Iced Earth’s Jon Schaffer Pleads Guilty to Two Charges for His Role in the Capitol Riot
As expected, Iced Earth mastermind Jon Schaffer, who notoriously participated in the seditious riot at the Capitol on January 6, has reportedly entered into a plea bargain with prosecutors.
As part of the deal, Schaffer will cooperate with authorities (i.e., rat on other rioters) and plead guilty to two of the six charges brought against him after the riot: “Obstruction of an Official Proceeding” and “Entering and Remaining in a Restricted Building or Grounds with a Deadly or Dangerous Weapon.” The former charge carries a prison sentence of up to twenty years; the latter charge, a mere ten.
We can presume that in exchange for his cooperation, prosecutors have agreed to drop the other charges against him and recommend a reduced prison term — although that hasn’t been confirmed.
Schaffer’s identity quickly spread in the days following the riots after being spotted in a widely circulated photo. Both the Washington, D.C. police and the FBI quickly announced that he was wanted for questioning; he turned himself into authorities on January 17 and has remained in jail since.
Attorneys for Schaffer had filed a motion in early March to dismiss all charges leveled against him, claiming a violation of The Speedy Trial Act, which specifies an indictment or information must be brought against a detainee within 30 days. Last week, Schaffer agreed to temporarily forego the rights afforded to him by that act and extend his detention until May 3, arguing that his defense team needed more time to prepare their case. Both parties agreed that the increased length of Schaffer’s detention before his trial will not count towards enforcement of the Speedy Trial Act, which Schaffer’s counsel had previously cited after he spent 48 days in an Indiana jail before extradition to Washington, D.C. Delays have been caused by a backlog in cases related to the January 6 Capitol riots; as of March 10, the U.S. Attorney’s Office in Washington had taken on more than 250 cases, most related to the riot at the Capitol, compared to less than 20 in the same time period in 2020.
Schaffer is being represented by the Attorneys for Freedom Law Firm, a practice advertising a specialty in criminal defense, with offices located in Arizona and Hawaii.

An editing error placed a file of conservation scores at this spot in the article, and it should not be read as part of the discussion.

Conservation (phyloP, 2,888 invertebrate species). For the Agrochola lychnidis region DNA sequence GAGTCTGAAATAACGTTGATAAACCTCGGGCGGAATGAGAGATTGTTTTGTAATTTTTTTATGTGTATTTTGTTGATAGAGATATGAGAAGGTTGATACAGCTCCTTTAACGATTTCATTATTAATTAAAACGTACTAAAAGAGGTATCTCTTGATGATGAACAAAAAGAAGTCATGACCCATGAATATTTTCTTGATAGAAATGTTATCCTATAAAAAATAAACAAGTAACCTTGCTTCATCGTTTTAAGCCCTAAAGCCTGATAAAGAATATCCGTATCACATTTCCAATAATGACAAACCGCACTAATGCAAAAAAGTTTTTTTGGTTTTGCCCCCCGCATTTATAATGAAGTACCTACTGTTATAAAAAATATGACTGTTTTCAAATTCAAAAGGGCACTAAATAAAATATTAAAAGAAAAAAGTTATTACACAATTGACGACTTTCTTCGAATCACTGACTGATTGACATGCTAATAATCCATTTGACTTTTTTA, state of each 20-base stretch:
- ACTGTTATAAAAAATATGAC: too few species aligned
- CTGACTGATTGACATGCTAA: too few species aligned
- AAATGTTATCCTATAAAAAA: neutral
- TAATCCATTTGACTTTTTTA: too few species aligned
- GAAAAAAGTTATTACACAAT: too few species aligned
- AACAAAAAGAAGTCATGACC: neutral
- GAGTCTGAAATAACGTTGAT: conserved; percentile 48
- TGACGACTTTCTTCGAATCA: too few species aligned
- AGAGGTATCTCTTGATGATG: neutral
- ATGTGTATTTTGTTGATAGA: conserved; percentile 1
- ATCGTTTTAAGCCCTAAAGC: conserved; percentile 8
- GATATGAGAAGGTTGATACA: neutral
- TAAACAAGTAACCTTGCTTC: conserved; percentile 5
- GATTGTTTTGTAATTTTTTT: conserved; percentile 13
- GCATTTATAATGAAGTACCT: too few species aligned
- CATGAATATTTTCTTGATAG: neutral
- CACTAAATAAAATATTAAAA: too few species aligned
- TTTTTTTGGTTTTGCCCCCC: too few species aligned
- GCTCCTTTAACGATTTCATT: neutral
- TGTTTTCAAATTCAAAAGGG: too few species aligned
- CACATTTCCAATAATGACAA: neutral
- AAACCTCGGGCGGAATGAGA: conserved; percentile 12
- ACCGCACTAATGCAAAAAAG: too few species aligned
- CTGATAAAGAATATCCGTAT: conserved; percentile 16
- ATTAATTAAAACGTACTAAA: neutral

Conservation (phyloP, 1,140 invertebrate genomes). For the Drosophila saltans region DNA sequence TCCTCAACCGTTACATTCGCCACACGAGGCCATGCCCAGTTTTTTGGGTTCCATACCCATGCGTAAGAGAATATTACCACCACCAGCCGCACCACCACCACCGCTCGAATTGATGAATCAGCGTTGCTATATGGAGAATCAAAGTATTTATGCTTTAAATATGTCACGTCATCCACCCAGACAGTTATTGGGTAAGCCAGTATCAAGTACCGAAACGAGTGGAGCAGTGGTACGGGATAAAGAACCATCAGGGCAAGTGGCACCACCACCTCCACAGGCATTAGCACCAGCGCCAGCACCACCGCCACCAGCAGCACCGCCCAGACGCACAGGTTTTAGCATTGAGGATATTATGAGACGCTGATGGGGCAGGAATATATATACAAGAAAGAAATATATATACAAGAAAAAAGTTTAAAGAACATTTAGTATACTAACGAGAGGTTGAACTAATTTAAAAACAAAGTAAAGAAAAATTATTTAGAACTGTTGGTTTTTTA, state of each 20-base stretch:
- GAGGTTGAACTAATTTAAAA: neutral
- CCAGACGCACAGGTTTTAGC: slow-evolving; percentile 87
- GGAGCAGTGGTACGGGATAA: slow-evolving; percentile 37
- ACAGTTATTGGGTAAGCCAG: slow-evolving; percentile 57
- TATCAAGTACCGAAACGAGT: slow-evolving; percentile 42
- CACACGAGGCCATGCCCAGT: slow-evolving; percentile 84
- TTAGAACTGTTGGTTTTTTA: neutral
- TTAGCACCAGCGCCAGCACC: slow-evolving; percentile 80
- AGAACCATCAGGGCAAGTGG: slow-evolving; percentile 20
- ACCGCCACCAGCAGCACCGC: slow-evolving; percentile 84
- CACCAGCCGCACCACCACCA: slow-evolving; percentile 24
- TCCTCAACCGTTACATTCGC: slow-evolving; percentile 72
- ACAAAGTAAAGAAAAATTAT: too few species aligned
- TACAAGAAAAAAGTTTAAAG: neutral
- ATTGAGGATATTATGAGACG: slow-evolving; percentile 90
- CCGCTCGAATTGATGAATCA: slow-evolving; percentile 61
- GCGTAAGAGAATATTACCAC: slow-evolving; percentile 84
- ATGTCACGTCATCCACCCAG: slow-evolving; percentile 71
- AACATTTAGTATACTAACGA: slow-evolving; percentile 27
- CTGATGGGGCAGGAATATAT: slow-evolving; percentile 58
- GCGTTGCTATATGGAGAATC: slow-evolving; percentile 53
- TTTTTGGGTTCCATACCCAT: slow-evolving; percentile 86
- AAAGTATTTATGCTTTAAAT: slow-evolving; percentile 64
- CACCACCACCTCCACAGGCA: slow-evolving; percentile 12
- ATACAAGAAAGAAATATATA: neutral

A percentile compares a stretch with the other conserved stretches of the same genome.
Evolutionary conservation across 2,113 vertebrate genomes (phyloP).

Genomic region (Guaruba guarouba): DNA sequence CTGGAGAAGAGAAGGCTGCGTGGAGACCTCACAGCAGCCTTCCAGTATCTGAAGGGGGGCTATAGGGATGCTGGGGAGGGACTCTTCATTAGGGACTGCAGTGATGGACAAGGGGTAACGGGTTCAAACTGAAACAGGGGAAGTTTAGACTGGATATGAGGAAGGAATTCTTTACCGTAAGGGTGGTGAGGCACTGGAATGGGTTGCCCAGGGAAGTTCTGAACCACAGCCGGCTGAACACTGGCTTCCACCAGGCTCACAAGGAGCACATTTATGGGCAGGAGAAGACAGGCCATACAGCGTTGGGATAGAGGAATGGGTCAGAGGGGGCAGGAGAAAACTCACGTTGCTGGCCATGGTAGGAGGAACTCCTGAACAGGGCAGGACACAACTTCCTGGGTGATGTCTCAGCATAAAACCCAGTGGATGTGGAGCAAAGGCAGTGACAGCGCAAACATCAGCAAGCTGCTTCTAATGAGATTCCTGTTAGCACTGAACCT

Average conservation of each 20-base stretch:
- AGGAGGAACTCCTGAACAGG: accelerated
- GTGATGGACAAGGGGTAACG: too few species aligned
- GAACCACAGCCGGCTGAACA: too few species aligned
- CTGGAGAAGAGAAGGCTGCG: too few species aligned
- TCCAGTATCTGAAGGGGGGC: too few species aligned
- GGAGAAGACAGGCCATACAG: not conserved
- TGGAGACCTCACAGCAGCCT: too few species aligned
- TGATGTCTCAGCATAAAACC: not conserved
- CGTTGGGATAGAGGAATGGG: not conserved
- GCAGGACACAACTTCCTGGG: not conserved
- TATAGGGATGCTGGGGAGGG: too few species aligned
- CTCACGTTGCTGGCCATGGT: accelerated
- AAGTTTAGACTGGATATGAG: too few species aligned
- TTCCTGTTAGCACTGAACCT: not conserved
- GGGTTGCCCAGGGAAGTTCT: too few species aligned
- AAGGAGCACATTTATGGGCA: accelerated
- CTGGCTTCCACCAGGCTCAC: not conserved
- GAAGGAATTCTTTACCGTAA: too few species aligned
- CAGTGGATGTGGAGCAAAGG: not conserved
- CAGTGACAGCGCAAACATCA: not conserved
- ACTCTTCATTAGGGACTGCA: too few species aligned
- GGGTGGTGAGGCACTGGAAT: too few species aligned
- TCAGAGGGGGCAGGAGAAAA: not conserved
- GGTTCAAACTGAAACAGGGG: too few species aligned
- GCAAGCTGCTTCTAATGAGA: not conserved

The FBI Indianapolis Field Office indicated Schaffer, who allegedly sprayed Capitol police with bear spray, and initially faced six federal charges (four of which have now been dropped):
- “Knowingly Entering or Remaining in any Restricted Building or Grounds Without Lawful Authority”
- “Disrupting the Orderly Conduct of Government Business”
- “Knowingly Engages in an Act of Physical Violence Against any Person or Property in any Restricted Building or Grounds”
- “Violent Entry and Disorderly Conduct in a Capitol Building”
- “Engage in an Act of Physical Violence in a Capitol Building”
- “Parade, Demonstrate, or Picket in a Capitol Building”
Following his arrest, The New York Times reported that authorities believed Schaffer to be a member of the Oath Keepers, an organized, far-right militia group known as the Oath Keepers who planned the invasion of the building in advance, and can be seen wearing an Oath Keepers hat in photos from the insurrection. Days later, however, the Indiana chapter of the Oath Keepers released a statement in which they asserted that Schaffer is not a member of their organization.
Iced Earth vocalist Stu Block (ex-Into Eternity), bassist Luke Appleton, and guitarist Jake Dreyer (Witherfall) have since all announced their departure from Iced Earth. Vocalist Hansi Kürsch (Blind Guardian) quit Schaffer’s other project, Demons & Wizards, earlier this month. Both of those bands no longer appear on the current or former artist pages of Schaffer’s longtime label, Century Media. The label has yet to issue a formal statement as to whether or not they’ve dropped the two acts.
Schaffer has been quite open about his far-right political views for years, openly discussing his mistrust of government (with a special emphasis on the federal reserve), asserting his belief that Trump’s loss in the popular vote in the 2016 presidential election was tipped by illegal immigrants, speaking out in favor of arming teachers to prevent school shootings, and claiming that COVID-19 is a hoax.